Tennessee’s pre-K wasn’t working, a 2015 study found. Now the state is putting new focus on teaching.

Catalyzed by a landmark study showing its public prekindergarten program is ineffective, the Tennessee Department of Education is tying funding to quality and evaluating teachers as part of a sweeping overhaul.

The changes are in response to a Vanderbilt University study that showed the benefits of Tennessee’s Voluntary Pre-K program faded by the second grade — and that students who attended eventually performed worse than their peers. The state department has since been exploring how to improve the quality of pre-K classrooms while staying true to 2005 initiative’s original goal: helping students from low-income families start kindergarten on an equal footing with their more affluent peers.

“We know the findings from the 2015 Vanderbilt study are real, and we’ve got to take those study findings seriously,” Education Commissioner Candice McQueen said last week. “We have made changes to the VPK application to focus on quality and ensure we are funding programs that are high quality and serving students who most need this strong start.”

The state won’t change its $86 million in funding for Voluntary Pre-K, and the goal of the overhaul isn’t to cut programs. Department officials hope that revamping how districts can access the money will push them to improve their pre-K practices. Before, distribution was based on how many students were served by districts; from now on, it will be based on a rigorous application process.

The state also has hired an assistant commissioner to oversee early education and literacy, part of Tennessee’s priority to improve the reading skills of its youngest readers.

The study’s surprising results shook the nation’s pre-K community and prompted concerns from Tennessee pre-K advocates that state lawmakers might even scrap state funding for pre-K. Instead, state officials heeded the urgings of Vanderbilt’s researchers to look into quality. While the program wasn’t working as a whole, some districts were getting pre-K right, according to Vanderbilt’s Dale Farran and Mark Lipsey.

For instance, more successful programs limit whole-class instruction and focus on hands-on learning so that students stay engaged throughout the day. Meanwhile, less effective ones have their students spending a lot of time switching locations or waiting in line for the bathroom. That takes away from learning time.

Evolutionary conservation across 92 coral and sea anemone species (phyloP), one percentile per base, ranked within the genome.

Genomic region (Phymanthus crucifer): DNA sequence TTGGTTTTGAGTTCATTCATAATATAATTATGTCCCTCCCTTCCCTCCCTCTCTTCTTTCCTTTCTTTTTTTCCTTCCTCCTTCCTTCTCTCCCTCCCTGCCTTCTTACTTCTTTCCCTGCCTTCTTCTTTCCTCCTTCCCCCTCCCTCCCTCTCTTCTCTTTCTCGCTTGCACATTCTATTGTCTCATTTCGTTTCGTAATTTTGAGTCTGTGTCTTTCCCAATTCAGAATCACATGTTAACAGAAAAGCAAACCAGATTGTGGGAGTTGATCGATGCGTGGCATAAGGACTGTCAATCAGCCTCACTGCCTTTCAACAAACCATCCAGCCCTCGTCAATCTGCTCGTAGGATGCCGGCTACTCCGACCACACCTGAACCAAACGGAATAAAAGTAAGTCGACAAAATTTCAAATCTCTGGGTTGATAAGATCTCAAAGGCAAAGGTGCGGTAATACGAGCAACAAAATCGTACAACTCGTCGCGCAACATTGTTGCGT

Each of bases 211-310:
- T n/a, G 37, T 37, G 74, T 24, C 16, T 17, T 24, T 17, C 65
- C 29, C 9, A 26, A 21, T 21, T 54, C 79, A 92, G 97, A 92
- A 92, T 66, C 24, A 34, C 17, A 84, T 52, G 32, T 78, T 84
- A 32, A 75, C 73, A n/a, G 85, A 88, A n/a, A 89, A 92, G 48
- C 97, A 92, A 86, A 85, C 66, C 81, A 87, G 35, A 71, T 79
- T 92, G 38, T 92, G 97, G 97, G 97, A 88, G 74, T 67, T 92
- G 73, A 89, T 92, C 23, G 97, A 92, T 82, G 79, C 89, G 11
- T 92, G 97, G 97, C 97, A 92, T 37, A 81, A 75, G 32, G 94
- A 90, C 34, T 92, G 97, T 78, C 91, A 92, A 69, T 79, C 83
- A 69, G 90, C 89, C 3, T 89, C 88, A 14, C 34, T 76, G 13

The new application for state funding asks districts for details about curriculum and how they’ll structure their days to maximize student engagement and learning. It also asks that localized plans be developed for getting parents and families involved in their child’s pre-K experience. Research shows that parental involvement, like reading to students at home and attending parent-teacher conference, helps students be more successful at school.

“The Vanderbilt report has opened our eyes to (what programs need),” said Candace Cook, who directs Tennessee’s Voluntary Pre-K program. “We’re focusing on what we can do to better serve our children.”

The new application, which seeks funding for the 2017-18 school year, is due in April. District officials have been attending trainings this month to understand what the state is looking for, and why.

“We are currently … meeting with VPK directors to go through these changes in detail and provide them with tools and resources,” said Elizabeth Alves, the state’s newly hired assistant commissioner of early education and literacy.

Districts also are being asked to take a harder look at which students enroll in their pre-K classrooms. Vanderbilt researchers found that nearly 20 percent of students statewide did not meet the state’s high-needs criteria.

“We have been really trying to advocate for using this (state) money in the way it was intended, which is to serve low-income pre-K students,” Cook said.

The pre-K evaluation system is Tennessee’s first. It goes into effect next school year for pre-K and kindergarten teachers as part of the 2016 Pre-K Quality Act, and will use videos and portfolios of student work in reading, language, counting and shapes to determine teachers’ effectiveness. The state already has developed a similar model for evaluating first-grade teachers, as well as teachers of fine arts and foreign language.

Ultimately, McQueen says the tool should help district administrators and the Department of Education figure out how to better support pre-K teachers.

“We’ve not had the ability to really dig into the effectiveness of our (pre-K) teachers,” she said. “The intent of portfolios … have really been about making sure that we are training and educating our teachers.”